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Data from: The cryptic origins of evolutionary novelty: 1,000-fold-faster trophic diversification rates without increased ecological opportunity or hybrid swarm

Citation

Martin, Christopher Herbert (2016), Data from: The cryptic origins of evolutionary novelty: 1,000-fold-faster trophic diversification rates without increased ecological opportunity or hybrid swarm, Dryad, Dataset, https://doi.org/10.5061/dryad.g26d0

Abstract

Ecological opportunity is frequently proposed as the sole ingredient for adaptive radiation into novel niches. An additional trigger may be genome-wide hybridization resulting from ‘hybrid swarm’. However, these hypotheses have been difficult to test due to the rarity of comparable control environments lacking adaptive radiations. Here I exploit such a pattern in microendemic radiations of Caribbean pupfishes. I show that a sympatric three-species radiation on San Salvador Island, Bahamas diversified 1,445 times faster than neighboring islands in jaw length due to evolution of a novel scale-eating adaptive zone from a generalist ancestral niche. I then sampled 22 generalist populations on seven neighboring islands and measured morphological diversity, stomach content diversity, dietary isotopic diversity, genetic diversity, lake/island areas, macroalgae richness, and Caribbean-wide patterns of gene flow. None of these standard metrics of ecological opportunity or gene flow were associated with adaptive radiation, except for slight increases in macroalgae richness. Thus, exceptional trophic diversification is highly localized despite myriad generalist populations in comparable environmental and genetic backgrounds. This study provides a strong counterexample to the ecological/hybrid-swarm theories of adaptive radiation and suggests that diversification of novel specialists on a sparse fitness landscape is constrained by more than ecological opportunity and gene flow.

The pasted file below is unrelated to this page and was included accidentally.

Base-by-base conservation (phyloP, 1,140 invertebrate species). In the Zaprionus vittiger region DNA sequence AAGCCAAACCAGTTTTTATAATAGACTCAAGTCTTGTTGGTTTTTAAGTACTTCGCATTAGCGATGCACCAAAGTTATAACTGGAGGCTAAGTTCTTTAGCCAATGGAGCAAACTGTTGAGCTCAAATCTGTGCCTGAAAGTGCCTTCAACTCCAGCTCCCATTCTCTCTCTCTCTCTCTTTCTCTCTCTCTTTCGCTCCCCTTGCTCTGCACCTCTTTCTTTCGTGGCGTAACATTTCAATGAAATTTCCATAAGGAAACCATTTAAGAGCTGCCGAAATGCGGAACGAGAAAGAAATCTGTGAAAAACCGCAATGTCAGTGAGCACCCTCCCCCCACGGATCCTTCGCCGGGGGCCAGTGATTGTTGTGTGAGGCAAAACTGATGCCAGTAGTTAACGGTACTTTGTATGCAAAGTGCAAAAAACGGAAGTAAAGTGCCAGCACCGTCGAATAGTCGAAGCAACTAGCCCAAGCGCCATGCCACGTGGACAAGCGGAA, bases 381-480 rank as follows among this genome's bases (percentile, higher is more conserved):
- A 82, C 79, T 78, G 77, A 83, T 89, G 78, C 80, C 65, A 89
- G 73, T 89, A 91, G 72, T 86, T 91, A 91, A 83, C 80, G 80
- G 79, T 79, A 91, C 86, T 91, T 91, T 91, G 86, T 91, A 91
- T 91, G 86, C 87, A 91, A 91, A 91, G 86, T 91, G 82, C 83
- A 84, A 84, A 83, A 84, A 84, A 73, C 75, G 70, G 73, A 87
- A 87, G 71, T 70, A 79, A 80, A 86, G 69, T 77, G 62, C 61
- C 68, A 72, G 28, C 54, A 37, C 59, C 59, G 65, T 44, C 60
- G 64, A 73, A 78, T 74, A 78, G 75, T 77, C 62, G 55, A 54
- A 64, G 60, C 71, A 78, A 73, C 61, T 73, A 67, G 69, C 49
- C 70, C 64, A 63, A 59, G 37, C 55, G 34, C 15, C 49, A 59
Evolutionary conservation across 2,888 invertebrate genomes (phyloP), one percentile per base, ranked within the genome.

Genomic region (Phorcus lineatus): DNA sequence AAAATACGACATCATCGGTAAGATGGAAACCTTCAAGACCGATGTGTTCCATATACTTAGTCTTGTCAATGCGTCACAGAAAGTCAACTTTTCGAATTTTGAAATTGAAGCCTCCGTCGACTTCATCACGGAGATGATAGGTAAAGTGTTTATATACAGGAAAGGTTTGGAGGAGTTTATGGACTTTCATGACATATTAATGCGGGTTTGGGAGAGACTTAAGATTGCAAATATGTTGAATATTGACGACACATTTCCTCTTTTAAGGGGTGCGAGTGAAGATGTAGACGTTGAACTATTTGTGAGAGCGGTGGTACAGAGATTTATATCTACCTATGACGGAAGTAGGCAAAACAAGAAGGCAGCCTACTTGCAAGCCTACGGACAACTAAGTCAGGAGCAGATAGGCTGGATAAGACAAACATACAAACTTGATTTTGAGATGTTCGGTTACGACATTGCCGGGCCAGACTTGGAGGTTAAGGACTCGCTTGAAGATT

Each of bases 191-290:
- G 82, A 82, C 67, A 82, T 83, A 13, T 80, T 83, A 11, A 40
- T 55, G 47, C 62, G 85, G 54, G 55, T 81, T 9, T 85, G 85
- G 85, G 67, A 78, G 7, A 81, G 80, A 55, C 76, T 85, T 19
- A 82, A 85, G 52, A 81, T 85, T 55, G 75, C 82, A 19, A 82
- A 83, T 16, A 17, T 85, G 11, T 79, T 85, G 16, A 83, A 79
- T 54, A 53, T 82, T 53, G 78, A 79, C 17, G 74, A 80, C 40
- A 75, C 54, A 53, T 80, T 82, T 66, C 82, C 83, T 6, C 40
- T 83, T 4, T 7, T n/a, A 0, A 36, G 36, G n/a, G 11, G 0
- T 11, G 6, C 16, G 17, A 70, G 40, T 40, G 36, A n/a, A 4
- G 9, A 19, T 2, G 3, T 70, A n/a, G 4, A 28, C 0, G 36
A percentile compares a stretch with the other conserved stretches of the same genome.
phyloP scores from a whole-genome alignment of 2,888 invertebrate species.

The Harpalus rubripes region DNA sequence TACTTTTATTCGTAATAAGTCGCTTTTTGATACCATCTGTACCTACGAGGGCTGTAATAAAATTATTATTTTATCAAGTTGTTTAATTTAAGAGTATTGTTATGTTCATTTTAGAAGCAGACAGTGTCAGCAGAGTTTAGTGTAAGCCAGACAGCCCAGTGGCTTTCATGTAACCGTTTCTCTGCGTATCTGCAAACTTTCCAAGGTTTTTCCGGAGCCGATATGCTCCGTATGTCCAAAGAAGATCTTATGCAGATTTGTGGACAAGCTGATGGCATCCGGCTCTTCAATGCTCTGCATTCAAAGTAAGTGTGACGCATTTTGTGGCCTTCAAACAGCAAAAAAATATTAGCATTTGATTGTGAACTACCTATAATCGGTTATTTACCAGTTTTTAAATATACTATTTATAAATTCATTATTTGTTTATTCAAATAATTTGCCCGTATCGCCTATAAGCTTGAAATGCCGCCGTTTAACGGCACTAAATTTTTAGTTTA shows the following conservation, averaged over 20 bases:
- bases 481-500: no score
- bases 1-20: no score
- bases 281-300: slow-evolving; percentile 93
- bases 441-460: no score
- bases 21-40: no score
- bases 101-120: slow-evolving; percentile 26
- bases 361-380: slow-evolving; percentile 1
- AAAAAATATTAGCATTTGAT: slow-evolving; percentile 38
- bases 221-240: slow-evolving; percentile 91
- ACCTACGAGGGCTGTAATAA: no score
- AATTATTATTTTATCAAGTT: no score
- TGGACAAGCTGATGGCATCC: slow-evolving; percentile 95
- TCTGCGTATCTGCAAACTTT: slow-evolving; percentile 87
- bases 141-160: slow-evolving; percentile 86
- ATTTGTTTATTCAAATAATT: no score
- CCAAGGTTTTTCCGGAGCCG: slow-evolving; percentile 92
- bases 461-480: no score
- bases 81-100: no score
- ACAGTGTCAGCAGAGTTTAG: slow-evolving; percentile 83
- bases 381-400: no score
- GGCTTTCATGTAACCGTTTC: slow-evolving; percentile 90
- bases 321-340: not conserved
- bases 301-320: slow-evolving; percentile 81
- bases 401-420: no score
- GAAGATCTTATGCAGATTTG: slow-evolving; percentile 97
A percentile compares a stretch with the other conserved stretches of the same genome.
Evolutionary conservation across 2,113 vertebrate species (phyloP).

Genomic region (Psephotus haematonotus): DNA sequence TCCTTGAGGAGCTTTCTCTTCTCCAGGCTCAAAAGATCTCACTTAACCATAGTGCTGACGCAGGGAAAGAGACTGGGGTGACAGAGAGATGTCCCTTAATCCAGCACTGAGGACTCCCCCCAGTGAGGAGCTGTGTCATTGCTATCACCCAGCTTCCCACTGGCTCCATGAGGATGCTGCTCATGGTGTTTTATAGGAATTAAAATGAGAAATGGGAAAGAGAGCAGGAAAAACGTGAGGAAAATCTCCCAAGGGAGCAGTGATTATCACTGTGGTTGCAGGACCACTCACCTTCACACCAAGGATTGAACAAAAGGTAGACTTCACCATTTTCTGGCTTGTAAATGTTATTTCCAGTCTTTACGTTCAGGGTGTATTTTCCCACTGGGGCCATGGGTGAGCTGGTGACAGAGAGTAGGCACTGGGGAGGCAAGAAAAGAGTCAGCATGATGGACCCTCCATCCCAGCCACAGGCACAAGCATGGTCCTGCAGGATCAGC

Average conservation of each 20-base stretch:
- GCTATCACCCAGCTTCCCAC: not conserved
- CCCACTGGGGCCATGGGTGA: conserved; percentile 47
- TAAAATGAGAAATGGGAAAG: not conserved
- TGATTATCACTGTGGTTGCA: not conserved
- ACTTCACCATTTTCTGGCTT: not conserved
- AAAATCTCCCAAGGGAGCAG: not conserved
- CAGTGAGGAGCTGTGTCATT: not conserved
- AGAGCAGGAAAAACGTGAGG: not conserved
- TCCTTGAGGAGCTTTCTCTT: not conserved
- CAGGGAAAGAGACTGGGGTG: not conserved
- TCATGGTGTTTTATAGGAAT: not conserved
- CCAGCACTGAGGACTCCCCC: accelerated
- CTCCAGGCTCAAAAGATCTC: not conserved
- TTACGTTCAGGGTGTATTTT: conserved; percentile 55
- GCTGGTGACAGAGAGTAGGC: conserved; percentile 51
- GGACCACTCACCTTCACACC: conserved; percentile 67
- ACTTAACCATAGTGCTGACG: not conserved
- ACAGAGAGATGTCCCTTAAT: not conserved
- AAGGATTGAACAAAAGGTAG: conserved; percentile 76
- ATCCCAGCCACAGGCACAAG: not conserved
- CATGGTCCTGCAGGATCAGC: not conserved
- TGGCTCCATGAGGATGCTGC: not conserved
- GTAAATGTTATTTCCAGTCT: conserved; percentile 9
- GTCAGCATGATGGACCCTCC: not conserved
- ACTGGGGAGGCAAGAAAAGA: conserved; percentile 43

Usage Notes

Location

Caribbean
Atlantic
Bahamas